In addition to this loot, you can also use your vampire senses to find humans with resonant blood, which can bestow a variety of different abilities to you. You loot this blood with your fangs, which will refill your health, but if you’re seen you’re highlighted for everyone on the map. This is unlikely to end well for you.
Weapons appear in a variety of rarities, with a higher rarity being objectively better. This starts with the green “common” weapons all the way up to the purple – rare – and orange – legendary – weapons at the top end of the bracket.
Shooting is about as solid as you’re going to get in a third-person game, and while short-range guns suffer at longer range – to be expected – the shooting and weapon handling is tight across the board. Time to kill is rapid in the right circumstances, and you can drop a vamp at 200 metres with a sniper rifle in a single shot, if you get it right. Of course, they’ll always get back up given enough time.
The melee combat plays to the title’s strengths: movement is kinetic and responsive, and when you attack an enemy with a melee weapon you regenerate a small amount of health with each swipe. This feels fun, but requires real coordination. The purple weapons will let you either deflect bullets or charge forwards with a savage attack, and both feel stupendously powerful in the right circumstances. Unfortunately, in a world where a range of shotguns are available, several melee assaults led to me getting dropped outright.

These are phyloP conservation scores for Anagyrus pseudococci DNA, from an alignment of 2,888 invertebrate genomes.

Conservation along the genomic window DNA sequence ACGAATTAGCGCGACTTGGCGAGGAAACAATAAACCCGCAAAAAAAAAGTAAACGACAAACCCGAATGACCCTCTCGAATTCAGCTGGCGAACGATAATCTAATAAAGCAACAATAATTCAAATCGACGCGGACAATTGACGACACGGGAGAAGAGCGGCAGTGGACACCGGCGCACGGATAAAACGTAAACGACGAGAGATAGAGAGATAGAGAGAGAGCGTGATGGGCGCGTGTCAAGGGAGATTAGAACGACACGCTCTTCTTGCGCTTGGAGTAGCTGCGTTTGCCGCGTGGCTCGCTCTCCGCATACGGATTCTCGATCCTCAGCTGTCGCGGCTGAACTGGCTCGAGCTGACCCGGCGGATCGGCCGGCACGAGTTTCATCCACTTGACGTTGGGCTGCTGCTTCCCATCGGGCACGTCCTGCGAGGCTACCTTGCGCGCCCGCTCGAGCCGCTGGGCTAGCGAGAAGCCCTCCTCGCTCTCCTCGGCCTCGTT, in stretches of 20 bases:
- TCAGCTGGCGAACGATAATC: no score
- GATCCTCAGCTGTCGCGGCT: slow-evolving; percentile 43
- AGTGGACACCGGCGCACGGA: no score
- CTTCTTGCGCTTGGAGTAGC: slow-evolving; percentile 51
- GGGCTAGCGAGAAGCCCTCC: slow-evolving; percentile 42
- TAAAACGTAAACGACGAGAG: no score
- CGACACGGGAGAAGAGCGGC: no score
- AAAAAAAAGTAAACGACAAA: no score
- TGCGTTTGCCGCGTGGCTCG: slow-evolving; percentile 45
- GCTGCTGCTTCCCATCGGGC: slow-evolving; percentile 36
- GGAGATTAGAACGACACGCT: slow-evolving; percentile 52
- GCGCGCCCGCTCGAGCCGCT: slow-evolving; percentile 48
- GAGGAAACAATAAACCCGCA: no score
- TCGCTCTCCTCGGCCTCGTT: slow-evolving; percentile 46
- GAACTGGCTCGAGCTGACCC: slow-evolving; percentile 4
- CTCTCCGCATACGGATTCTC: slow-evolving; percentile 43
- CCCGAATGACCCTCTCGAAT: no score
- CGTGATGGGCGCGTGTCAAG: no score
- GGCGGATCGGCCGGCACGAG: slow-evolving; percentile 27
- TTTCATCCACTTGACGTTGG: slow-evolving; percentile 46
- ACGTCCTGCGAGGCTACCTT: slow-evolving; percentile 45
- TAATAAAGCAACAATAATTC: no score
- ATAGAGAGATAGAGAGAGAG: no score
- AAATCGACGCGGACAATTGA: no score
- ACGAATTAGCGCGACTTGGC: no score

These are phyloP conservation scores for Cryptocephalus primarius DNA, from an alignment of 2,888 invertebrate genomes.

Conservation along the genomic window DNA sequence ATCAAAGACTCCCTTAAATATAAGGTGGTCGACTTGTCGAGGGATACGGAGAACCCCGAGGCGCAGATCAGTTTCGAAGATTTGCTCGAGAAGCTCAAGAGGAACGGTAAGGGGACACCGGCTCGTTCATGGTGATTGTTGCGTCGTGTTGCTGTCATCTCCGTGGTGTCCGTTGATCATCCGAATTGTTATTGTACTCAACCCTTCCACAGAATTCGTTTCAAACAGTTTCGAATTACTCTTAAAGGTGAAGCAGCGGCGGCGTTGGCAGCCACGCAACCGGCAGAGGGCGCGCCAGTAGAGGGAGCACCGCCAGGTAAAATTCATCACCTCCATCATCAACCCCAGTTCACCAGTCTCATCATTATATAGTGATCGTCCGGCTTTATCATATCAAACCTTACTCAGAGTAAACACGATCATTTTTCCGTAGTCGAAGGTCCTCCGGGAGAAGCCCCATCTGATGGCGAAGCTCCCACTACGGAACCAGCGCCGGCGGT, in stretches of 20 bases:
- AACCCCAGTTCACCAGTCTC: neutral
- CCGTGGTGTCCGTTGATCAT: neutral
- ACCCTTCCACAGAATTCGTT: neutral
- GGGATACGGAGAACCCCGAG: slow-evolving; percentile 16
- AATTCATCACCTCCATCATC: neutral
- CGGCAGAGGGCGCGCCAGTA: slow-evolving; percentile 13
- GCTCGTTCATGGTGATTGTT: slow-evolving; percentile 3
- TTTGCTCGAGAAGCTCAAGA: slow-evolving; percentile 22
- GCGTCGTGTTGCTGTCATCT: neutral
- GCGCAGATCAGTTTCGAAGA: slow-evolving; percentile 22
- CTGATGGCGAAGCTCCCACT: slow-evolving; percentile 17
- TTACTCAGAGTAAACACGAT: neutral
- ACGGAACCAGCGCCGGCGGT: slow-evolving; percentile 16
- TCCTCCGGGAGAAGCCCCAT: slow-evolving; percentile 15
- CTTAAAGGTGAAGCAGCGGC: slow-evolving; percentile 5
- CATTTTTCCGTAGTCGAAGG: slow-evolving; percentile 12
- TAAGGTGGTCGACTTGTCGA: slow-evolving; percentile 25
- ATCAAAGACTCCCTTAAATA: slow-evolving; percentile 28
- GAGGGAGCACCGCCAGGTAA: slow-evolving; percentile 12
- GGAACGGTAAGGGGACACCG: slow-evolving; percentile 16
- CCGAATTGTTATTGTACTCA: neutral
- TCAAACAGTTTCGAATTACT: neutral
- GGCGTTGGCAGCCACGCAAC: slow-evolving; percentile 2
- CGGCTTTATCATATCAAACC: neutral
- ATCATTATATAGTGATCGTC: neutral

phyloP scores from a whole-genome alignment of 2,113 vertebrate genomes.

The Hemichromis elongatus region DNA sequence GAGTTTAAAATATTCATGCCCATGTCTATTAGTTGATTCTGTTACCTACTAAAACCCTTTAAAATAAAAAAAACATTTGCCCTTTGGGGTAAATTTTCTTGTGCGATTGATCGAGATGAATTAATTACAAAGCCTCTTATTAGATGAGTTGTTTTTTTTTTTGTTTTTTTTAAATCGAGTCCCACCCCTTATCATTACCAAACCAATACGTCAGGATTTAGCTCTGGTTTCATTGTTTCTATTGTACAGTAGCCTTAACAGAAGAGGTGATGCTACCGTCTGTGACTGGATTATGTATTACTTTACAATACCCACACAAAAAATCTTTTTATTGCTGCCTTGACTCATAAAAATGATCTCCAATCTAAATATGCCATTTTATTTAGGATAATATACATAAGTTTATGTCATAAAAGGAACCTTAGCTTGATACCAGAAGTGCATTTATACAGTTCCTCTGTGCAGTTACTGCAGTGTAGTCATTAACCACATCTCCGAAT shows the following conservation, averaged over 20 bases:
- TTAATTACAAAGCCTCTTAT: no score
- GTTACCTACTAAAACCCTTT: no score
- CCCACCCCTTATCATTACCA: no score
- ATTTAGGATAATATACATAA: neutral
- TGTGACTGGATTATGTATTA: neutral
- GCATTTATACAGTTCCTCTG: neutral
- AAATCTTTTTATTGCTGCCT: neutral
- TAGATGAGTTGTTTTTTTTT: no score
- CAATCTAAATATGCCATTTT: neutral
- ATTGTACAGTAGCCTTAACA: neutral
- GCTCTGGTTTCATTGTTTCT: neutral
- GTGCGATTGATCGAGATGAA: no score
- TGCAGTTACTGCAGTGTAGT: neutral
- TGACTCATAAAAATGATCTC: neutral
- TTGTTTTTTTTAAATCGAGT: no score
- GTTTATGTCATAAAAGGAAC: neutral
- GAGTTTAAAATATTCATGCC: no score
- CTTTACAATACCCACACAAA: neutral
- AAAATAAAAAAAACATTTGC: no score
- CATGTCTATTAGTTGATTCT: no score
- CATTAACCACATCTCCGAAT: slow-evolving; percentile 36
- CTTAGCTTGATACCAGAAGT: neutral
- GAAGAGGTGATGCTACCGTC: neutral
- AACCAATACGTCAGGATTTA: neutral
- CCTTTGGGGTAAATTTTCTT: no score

Bloodhunt then. In terms of Vampire: The Masquerade lore, the vibe of “being a vampire” and the movement is 10/10. Sadly, this is a decent game with some serious issues that stop it being all that it can be. Some players will vibe with the frenetic pace, but – let’s be real here – most players that want to play a high-speed battle royale are already deep into Apex Legends or Fortnite and I don’t see a world where Bloodhunt is able to make enough of an impact to pull players away from this. As every free-to-play battle royale isn’t competing for your wallet but for getting a bit of space in your brain, why would you choose this over one of the more established competitors?
There are a lot of interesting ideas here but the final package is flawed. However, I’m eager to see what Sharkmob delivers next because Bloodhunt has a big chunk of the magic formula and it is fun, but it’s often hard to see that fun when you’re being relentlessly hunted by several well-coordinated teams of vampires that would love nothing more than to fuck up your day.
Bloodhunt is pretty good, but not good enough. With the popularity of battle royale games waning as a whole, Bloodhunt is unlikely to find its audience. For those that dig it, though, this is a bloody good time. It’s just hard not to be frustrated by the game’s several minor issues.
- Movement is fluid
- Prague is a joy to explore
- Savage fights
- Weird tempo
- An oddly stressful experience